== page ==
Has Amazon outgrown its 'e-commerce giant' label?
With forays into web and advertising services, original video content and AI-driven hardware, the business these days is about so much more than buying stuff.
Amazon is both a remarkable success story and something of a question mark with its expansion into numerous new areas of business like original content and digital assistants. The brand's continued diversification of offerings now begs the question of whether it's appropriate to continue calling it an "e-commerce giant" or to adopt another moniker entirely, like "digital goliath."
This question is a particularly important one for marketers because, as Amazon's triumphs mount, the company may be gearing up for a bigger advertising play. Brands, many of whom previously saw Amazon as a competitor or an important e-commerce distribution channel, might want to join in on that game. If Amazon were able to successfully sell ads across its expanding platform, it might shape up to be a worthy competitor for Google, which derives the vast majority of its revenue from advertising.
Alexa could be the linchpin in Amazon's plans here, as the technology provides the company with unique first-party data about users — information that is valuable for brands looking to target consumers. Alexa, a significant success that is already expanding into cars with additional touch points likely on the way, also lays the foundation for Amazon to play an important role in voice-driven consumer engagements, an area that is likely to grow as the Internet of Things continues to gain traction.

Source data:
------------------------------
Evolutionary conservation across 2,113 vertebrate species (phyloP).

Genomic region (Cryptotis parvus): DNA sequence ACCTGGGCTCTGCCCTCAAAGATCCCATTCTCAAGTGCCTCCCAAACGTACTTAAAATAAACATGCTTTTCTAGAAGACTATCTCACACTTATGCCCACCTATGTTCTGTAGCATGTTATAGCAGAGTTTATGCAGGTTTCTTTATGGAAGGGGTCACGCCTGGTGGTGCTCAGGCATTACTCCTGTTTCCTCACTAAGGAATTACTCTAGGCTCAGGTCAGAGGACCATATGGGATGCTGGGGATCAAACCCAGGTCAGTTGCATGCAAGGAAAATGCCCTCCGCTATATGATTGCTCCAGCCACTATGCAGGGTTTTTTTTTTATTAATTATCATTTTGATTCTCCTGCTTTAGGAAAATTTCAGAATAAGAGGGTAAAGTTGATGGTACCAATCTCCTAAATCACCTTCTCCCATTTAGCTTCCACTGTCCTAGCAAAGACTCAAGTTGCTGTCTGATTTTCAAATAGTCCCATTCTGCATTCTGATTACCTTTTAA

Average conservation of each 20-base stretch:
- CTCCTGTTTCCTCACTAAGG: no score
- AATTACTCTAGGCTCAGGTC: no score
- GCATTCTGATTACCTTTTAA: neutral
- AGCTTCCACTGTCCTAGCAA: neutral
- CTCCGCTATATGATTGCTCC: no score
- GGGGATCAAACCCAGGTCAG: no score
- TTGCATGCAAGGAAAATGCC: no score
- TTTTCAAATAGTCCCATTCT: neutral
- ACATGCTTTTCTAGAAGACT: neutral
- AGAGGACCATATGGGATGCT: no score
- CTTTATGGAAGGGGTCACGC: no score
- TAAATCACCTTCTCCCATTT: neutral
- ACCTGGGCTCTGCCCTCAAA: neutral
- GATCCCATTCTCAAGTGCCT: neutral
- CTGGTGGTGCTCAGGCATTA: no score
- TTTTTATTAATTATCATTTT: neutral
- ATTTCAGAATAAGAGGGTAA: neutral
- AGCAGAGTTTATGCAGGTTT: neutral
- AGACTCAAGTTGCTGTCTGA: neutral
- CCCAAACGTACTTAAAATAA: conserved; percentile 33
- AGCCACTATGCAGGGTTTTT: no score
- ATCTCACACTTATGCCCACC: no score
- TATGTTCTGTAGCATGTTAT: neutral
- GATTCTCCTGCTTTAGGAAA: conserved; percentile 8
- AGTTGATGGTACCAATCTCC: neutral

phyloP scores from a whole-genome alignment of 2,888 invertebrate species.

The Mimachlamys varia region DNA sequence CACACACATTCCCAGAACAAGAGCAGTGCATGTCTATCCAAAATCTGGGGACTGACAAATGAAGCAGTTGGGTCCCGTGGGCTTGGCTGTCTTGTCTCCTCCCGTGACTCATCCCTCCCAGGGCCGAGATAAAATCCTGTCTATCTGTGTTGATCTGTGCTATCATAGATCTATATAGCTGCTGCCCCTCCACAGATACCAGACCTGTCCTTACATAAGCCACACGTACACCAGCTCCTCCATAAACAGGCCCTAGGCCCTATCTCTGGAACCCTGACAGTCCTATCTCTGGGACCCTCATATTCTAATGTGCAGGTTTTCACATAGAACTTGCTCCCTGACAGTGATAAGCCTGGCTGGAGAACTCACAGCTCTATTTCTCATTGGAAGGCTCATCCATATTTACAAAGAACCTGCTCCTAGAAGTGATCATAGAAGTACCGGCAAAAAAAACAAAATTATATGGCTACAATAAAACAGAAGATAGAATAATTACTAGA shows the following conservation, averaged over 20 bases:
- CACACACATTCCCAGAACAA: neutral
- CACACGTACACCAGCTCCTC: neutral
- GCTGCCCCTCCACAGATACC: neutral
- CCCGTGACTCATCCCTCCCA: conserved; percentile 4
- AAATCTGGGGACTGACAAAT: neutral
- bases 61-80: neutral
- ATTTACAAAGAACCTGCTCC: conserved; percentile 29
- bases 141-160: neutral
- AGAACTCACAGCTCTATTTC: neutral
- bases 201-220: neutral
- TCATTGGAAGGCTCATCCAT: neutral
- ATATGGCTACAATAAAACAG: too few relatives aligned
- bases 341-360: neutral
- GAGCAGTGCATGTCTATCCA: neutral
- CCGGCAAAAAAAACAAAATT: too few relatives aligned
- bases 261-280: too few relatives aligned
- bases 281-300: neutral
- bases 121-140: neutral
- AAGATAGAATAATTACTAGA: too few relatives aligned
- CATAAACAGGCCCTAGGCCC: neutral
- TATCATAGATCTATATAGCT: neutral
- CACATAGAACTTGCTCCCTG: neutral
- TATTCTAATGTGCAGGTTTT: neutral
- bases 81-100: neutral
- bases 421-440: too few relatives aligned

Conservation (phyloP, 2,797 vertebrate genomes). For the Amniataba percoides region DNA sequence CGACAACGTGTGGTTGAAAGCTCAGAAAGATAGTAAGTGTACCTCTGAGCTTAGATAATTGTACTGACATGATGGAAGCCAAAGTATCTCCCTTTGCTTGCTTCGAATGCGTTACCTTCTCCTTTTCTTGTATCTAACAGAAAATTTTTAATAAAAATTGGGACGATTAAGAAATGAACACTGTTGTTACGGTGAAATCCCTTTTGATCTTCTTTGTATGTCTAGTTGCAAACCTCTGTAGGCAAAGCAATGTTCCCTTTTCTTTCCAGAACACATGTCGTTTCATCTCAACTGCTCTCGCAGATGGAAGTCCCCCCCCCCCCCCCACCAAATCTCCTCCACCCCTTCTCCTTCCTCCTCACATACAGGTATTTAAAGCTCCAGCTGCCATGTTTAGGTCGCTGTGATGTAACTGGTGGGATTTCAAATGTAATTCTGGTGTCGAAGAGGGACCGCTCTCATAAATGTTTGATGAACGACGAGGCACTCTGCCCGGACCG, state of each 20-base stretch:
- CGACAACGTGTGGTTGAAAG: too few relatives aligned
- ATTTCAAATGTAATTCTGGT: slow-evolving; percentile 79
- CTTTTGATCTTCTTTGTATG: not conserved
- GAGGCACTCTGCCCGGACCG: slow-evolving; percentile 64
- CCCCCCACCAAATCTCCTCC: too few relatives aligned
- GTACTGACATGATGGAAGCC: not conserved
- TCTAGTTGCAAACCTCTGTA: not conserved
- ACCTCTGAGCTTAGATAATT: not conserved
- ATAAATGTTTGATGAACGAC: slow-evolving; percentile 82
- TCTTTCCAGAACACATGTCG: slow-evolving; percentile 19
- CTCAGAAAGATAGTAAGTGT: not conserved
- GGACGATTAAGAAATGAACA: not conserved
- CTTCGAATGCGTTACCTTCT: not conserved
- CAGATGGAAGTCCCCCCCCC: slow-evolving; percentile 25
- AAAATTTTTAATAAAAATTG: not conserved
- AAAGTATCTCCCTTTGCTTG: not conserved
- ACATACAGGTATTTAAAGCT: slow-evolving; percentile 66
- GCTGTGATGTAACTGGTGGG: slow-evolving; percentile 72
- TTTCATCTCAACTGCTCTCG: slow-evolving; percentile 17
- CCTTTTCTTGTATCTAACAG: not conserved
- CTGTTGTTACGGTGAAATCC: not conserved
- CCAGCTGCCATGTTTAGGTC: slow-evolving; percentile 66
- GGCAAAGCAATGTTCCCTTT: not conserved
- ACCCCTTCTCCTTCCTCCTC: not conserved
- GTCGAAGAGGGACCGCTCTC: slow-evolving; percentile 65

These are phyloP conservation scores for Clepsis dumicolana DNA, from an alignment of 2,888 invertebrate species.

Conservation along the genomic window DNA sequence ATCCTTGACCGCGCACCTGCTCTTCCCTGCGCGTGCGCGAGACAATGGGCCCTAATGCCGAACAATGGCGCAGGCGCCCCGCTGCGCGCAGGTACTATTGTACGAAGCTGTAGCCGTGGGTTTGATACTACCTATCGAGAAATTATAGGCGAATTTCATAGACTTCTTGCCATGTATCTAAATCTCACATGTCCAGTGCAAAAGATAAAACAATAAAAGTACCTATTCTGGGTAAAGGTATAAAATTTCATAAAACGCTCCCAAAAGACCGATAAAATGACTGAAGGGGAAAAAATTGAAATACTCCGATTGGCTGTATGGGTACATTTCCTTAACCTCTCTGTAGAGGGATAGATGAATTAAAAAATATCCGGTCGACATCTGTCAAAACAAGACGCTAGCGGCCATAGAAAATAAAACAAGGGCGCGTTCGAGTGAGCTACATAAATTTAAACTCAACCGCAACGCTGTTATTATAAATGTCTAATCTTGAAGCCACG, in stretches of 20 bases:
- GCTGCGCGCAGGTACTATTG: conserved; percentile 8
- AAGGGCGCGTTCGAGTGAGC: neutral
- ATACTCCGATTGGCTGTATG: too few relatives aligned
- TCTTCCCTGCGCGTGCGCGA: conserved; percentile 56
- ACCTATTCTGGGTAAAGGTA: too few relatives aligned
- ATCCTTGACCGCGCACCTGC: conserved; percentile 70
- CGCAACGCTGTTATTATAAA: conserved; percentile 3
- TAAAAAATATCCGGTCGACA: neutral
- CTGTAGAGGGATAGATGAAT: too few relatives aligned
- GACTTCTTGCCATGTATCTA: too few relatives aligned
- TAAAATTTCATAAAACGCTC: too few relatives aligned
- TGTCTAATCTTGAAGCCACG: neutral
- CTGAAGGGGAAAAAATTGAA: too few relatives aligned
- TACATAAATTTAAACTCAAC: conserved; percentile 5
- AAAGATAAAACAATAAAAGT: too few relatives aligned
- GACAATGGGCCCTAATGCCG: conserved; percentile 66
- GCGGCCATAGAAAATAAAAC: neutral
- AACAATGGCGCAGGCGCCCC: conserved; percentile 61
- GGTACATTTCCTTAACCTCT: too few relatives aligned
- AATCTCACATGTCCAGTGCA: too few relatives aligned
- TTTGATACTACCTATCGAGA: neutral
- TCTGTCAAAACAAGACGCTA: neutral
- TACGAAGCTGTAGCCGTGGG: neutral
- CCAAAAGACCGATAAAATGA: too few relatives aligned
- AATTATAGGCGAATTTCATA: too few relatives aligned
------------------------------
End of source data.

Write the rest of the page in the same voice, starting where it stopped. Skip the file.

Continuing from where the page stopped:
“Amazon is already associated with providing everything for everyone, so elasticity is uniquely in their DNA,” Dan Pappalardo, founder and CEO of Troika, told Marketing Dive. “The smile in the Amazon logo symbolizes this idea as it is also an arrow that points from 'a to z.' Amazon’s promise of everything for everyone is only enhanced as it adds new products and services to its ecosystem.
"There probably is a limit to how far Amazon can take it," he added. "But, from a brand point of view, Amazon is well positioned to push those limits.”
In 2014, Troika helped launch Amazon’s first attempt at original content, a kids' digital video platform, and has continued to work with the digital video group on strategic and creative brand initiatives.
Amazon started off as an online bookseller and eventually evolved to become an e-commerce giant where consumers can order just about anything online and get it delivered in as fast as a couple of hours. Amazon Web Services is one of the largest global cloud computing providers.